Wu-Tang Clan’s Ghostface Killah has offered his thoughts on the publicized, growing tension between Ludacris and Drake as of late in light of the release of the subliminal “Bada Boom” record.
Refusing to side with either spitter, Ghost said both artists should focus on bigger and better things than disputing.
“It is what it is, it’s rap music. I’m not trying to get into any little kid sh*t. You know what I mean,” he said in an interview. “I’m a grown man, B. You know what I mean? Grown men do grown men things. We don’t got no time. We gotta get this money, man. Unless these n*ggas are already sitting on it, you know what I mean, but enough of that. You know what I mean? We should be getting at the real enemy, you know what I mean? That had us oppressed for all those years. Not at each other right now.” (Montreality)
Last week, Ludacris released a visual to his subliminal “Bada Boom” 1.21 Gigawatts mixtape record, which has been disputed to be targeted at Drake and G.O.O.D. Music star Big Sean.
“Bada Boom” has been getting a lot of attention lately. The buzz started when everyone realized what Ludacris was talking about. The so-called “beef” even got explained in an animated video, and despite the fact that Big Sean denied any sour feelings on his part, this doesn’t seem like something that’s going to die down by itself, especially now that the mixtape track that started it all has its own video. (Complex)
Since the song’s release earlier this month, Drizzy has reportedly answered Luda’s diss with his own masked response.
Over the weekend, Drake broke his silence. Sort of. On Saturday (November 19), Drizzy took to Twitter in response to Big Sean’s Twitter handle with a fittingly subliminal response to Luda’s subliminal diss (the Atlanta rapper didn’t name any names in his songs). “@BigSean You awlready know. I wish they’d just let young n*ggas live…respect always,” the Young Money rhymer tweeted. (XXL Mag)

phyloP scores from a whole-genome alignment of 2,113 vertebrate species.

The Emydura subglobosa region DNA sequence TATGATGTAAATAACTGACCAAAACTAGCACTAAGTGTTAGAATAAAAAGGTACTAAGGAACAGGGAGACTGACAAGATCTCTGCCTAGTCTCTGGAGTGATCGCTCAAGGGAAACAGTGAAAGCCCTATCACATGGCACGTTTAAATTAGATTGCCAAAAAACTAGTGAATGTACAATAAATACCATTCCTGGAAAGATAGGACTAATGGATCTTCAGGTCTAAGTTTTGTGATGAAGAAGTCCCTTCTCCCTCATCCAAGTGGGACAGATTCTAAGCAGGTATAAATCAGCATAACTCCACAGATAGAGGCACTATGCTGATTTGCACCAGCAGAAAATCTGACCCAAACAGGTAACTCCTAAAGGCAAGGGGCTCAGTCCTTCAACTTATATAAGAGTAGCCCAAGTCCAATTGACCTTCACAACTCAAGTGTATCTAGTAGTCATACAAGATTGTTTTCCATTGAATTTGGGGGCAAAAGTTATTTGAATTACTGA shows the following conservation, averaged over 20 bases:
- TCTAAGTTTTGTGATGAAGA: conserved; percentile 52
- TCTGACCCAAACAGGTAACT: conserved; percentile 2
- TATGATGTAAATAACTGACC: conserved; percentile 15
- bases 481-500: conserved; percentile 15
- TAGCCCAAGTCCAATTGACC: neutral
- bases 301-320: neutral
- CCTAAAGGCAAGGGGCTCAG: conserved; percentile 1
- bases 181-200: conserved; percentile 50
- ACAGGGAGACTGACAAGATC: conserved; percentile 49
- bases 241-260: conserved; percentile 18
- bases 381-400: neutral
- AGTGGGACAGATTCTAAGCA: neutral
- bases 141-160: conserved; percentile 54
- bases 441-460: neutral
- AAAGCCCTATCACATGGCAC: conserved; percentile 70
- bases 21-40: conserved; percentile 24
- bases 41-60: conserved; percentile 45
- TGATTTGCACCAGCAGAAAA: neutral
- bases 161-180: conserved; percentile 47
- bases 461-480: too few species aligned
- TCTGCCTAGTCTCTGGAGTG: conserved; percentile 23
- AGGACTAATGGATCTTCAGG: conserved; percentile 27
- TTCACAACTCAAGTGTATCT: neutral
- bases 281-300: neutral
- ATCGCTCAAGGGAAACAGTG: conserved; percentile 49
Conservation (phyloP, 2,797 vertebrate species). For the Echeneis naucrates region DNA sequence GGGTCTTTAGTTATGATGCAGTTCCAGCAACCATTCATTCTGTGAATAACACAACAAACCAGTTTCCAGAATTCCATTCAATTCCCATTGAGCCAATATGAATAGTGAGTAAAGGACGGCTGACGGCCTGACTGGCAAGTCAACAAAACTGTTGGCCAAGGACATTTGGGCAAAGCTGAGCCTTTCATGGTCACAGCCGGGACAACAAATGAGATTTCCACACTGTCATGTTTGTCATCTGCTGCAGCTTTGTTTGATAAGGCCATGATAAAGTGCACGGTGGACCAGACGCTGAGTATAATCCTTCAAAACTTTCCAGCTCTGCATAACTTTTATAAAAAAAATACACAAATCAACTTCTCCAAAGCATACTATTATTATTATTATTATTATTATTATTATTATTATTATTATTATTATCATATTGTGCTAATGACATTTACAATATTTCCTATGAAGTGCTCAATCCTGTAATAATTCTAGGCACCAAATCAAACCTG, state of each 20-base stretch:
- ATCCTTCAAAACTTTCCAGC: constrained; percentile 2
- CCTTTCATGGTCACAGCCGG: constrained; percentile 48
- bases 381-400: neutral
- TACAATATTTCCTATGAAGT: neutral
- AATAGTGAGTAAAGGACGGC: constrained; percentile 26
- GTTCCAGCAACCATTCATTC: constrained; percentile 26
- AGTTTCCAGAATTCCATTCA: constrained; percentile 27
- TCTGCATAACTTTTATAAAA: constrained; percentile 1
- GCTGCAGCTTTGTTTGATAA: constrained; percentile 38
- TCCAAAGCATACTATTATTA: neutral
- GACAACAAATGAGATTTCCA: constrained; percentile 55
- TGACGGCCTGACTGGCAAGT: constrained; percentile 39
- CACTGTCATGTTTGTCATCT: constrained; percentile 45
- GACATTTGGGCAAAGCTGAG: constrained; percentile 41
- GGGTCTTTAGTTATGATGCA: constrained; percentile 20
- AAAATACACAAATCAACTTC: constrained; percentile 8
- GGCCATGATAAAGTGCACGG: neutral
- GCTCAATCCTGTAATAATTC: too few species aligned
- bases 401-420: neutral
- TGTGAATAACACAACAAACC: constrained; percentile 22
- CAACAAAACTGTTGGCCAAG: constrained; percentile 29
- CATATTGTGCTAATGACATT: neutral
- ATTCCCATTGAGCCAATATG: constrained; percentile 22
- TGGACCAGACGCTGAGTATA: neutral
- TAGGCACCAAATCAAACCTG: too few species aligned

A couple weeks ago, Big Sean addressed the highly-discussed perception that Luda dissed him and Drizzy.
“A lot of people thought Drake made that up and this was new, and Drake was like, ‘I could trace that back to Big Sean actually on his mixtape. That’s where I first heard it. I think that’s where a lot of emcees got it from.’ That’s what Drake said. So people was telling me, ‘This is your flow.’ And I’m like, ‘Alright — I’m pretty sure it was done before [Luda] but I’m just saying where it came from now. We talkin’ about now — I’m not trying to debate and say, ‘I was the first to do this ever.’ I’m just saying that’s just where it was between us. So [some interviewers] asked me, ‘What’s a good example of [the Supa Dupa flow] and what’s a bad example of it?’ And I think I said [Luda’s] ‘balloons’ line. But I’m telling you this was over a year ago. I can’t believe this was something that’s been lingering this long — I don’t have no problems with Luda. I didn’t even know he cared that much, for a year, to be thinking about what I said in interviews — I think Luda is the best, I think he’s a legend.” (KUBE 93)
Check out Ghostface Killah’s interview below: